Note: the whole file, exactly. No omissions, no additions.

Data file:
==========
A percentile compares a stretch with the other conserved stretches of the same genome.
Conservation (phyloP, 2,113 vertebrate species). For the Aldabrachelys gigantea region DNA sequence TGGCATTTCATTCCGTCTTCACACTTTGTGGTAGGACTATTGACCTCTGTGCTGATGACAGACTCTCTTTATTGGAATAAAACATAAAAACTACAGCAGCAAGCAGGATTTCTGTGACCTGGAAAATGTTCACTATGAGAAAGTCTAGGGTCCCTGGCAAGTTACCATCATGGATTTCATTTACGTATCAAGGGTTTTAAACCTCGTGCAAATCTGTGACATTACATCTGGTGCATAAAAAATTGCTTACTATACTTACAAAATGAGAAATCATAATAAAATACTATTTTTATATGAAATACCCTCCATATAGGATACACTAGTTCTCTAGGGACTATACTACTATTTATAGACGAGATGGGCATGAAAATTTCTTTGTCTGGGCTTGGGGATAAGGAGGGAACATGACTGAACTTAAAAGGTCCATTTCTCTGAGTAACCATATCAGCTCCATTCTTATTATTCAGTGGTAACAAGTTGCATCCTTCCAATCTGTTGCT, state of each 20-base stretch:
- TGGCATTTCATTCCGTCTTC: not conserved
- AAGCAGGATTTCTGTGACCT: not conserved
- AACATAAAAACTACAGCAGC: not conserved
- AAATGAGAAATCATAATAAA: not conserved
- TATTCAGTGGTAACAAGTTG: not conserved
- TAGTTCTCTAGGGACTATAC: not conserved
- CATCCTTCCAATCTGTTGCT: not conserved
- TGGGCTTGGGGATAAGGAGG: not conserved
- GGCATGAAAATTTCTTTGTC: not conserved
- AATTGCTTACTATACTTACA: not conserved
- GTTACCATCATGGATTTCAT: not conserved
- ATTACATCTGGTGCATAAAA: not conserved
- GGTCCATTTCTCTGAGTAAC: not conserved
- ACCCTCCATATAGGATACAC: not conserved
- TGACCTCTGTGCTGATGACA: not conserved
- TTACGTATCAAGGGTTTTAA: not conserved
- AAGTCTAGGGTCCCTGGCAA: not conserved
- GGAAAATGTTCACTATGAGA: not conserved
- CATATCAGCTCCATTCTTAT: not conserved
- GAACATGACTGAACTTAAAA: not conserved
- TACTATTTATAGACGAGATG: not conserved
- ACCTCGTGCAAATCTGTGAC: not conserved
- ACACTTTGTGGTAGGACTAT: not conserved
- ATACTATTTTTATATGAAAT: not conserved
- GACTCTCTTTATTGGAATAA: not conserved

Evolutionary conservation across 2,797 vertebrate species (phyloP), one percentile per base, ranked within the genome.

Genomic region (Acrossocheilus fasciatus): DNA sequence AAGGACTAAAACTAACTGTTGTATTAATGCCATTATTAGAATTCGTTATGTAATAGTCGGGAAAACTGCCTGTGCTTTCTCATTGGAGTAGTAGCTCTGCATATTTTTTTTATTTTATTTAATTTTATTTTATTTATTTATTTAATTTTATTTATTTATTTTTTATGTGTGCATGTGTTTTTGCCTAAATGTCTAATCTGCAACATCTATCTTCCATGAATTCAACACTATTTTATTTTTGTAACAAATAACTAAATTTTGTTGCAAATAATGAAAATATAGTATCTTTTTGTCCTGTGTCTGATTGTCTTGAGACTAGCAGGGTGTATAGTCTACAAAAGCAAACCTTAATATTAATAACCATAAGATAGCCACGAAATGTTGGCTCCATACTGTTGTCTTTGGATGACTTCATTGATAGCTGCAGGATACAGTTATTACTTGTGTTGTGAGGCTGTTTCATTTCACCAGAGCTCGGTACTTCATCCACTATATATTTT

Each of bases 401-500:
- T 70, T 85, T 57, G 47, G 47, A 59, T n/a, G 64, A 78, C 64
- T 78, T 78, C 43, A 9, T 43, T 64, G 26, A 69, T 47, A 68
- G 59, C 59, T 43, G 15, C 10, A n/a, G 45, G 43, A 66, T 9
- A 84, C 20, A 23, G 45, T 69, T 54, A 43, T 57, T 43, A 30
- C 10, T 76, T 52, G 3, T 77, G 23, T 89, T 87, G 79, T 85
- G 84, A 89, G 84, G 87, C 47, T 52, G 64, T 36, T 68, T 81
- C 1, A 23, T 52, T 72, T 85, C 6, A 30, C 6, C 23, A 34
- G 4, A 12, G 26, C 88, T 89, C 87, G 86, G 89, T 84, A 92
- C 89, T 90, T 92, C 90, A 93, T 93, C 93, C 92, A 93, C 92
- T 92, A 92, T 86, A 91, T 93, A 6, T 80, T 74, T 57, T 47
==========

A percentile compares a stretch with the other conserved stretches of the same genome.
Conservation (phyloP, 2,113 vertebrate species). For the Aldabrachelys gigantea region DNA sequence TGGCATTTCATTCCGTCTTCACACTTTGTGGTAGGACTATTGACCTCTGTGCTGATGACAGACTCTCTTTATTGGAATAAAACATAAAAACTACAGCAGCAAGCAGGATTTCTGTGACCTGGAAAATGTTCACTATGAGAAAGTCTAGGGTCCCTGGCAAGTTACCATCATGGATTTCATTTACGTATCAAGGGTTTTAAACCTCGTGCAAATCTGTGACATTACATCTGGTGCATAAAAAATTGCTTACTATACTTACAAAATGAGAAATCATAATAAAATACTATTTTTATATGAAATACCCTCCATATAGGATACACTAGTTCTCTAGGGACTATACTACTATTTATAGACGAGATGGGCATGAAAATTTCTTTGTCTGGGCTTGGGGATAAGGAGGGAACATGACTGAACTTAAAAGGTCCATTTCTCTGAGTAACCATATCAGCTCCATTCTTATTATTCAGTGGTAACAAGTTGCATCCTTCCAATCTGTTGCT, state of each 20-base stretch:
- TGGCATTTCATTCCGTCTTC: not conserved
- AAGCAGGATTTCTGTGACCT: not conserved
- AACATAAAAACTACAGCAGC: not conserved
- AAATGAGAAATCATAATAAA: not conserved
- TATTCAGTGGTAACAAGTTG: not conserved
- TAGTTCTCTAGGGACTATAC: not conserved
- CATCCTTCCAATCTGTTGCT: not conserved
- TGGGCTTGGGGATAAGGAGG: not conserved
- GGCATGAAAATTTCTTTGTC: not conserved
- AATTGCTTACTATACTTACA: not conserved
- GTTACCATCATGGATTTCAT: not conserved
- ATTACATCTGGTGCATAAAA: not conserved
- GGTCCATTTCTCTGAGTAAC: not conserved
- ACCCTCCATATAGGATACAC: not conserved
- TGACCTCTGTGCTGATGACA: not conserved
- TTACGTATCAAGGGTTTTAA: not conserved
- AAGTCTAGGGTCCCTGGCAA: not conserved
- GGAAAATGTTCACTATGAGA: not conserved
- CATATCAGCTCCATTCTTAT: not conserved
- GAACATGACTGAACTTAAAA: not conserved
- TACTATTTATAGACGAGATG: not conserved
- ACCTCGTGCAAATCTGTGAC: not conserved
- ACACTTTGTGGTAGGACTAT: not conserved
- ATACTATTTTTATATGAAAT: not conserved
- GACTCTCTTTATTGGAATAA: not conserved

Evolutionary conservation across 2,797 vertebrate species (phyloP), one percentile per base, ranked within the genome.

Genomic region (Acrossocheilus fasciatus): DNA sequence AAGGACTAAAACTAACTGTTGTATTAATGCCATTATTAGAATTCGTTATGTAATAGTCGGGAAAACTGCCTGTGCTTTCTCATTGGAGTAGTAGCTCTGCATATTTTTTTTATTTTATTTAATTTTATTTTATTTATTTATTTAATTTTATTTATTTATTTTTTATGTGTGCATGTGTTTTTGCCTAAATGTCTAATCTGCAACATCTATCTTCCATGAATTCAACACTATTTTATTTTTGTAACAAATAACTAAATTTTGTTGCAAATAATGAAAATATAGTATCTTTTTGTCCTGTGTCTGATTGTCTTGAGACTAGCAGGGTGTATAGTCTACAAAAGCAAACCTTAATATTAATAACCATAAGATAGCCACGAAATGTTGGCTCCATACTGTTGTCTTTGGATGACTTCATTGATAGCTGCAGGATACAGTTATTACTTGTGTTGTGAGGCTGTTTCATTTCACCAGAGCTCGGTACTTCATCCACTATATATTTT

Each of bases 401-500:
- T 70, T 85, T 57, G 47, G 47, A 59, T n/a, G 64, A 78, C 64
- T 78, T 78, C 43, A 9, T 43, T 64, G 26, A 69, T 47, A 68
- G 59, C 59, T 43, G 15, C 10, A n/a, G 45, G 43, A 66, T 9
- A 84, C 20, A 23, G 45, T 69, T 54, A 43, T 57, T 43, A 30
- C 10, T 76, T 52, G 3, T 77, G 23, T 89, T 87, G 79, T 85
- G 84, A 89, G 84, G 87, C 47, T 52, G 64, T 36, T 68, T 81
- C 1, A 23, T 52, T 72, T 85, C 6, A 30, C 6, C 23, A 34
- G 4, A 12, G 26, C 88, T 89, C 87, G 86, G 89, T 84, A 92
- C 89, T 90, T 92, C 90, A 93, T 93, C 93, C 92, A 93, C 92
- T 92, A 92, T 86, A 91, T 93, A 6, T 80, T 74, T 57, T 47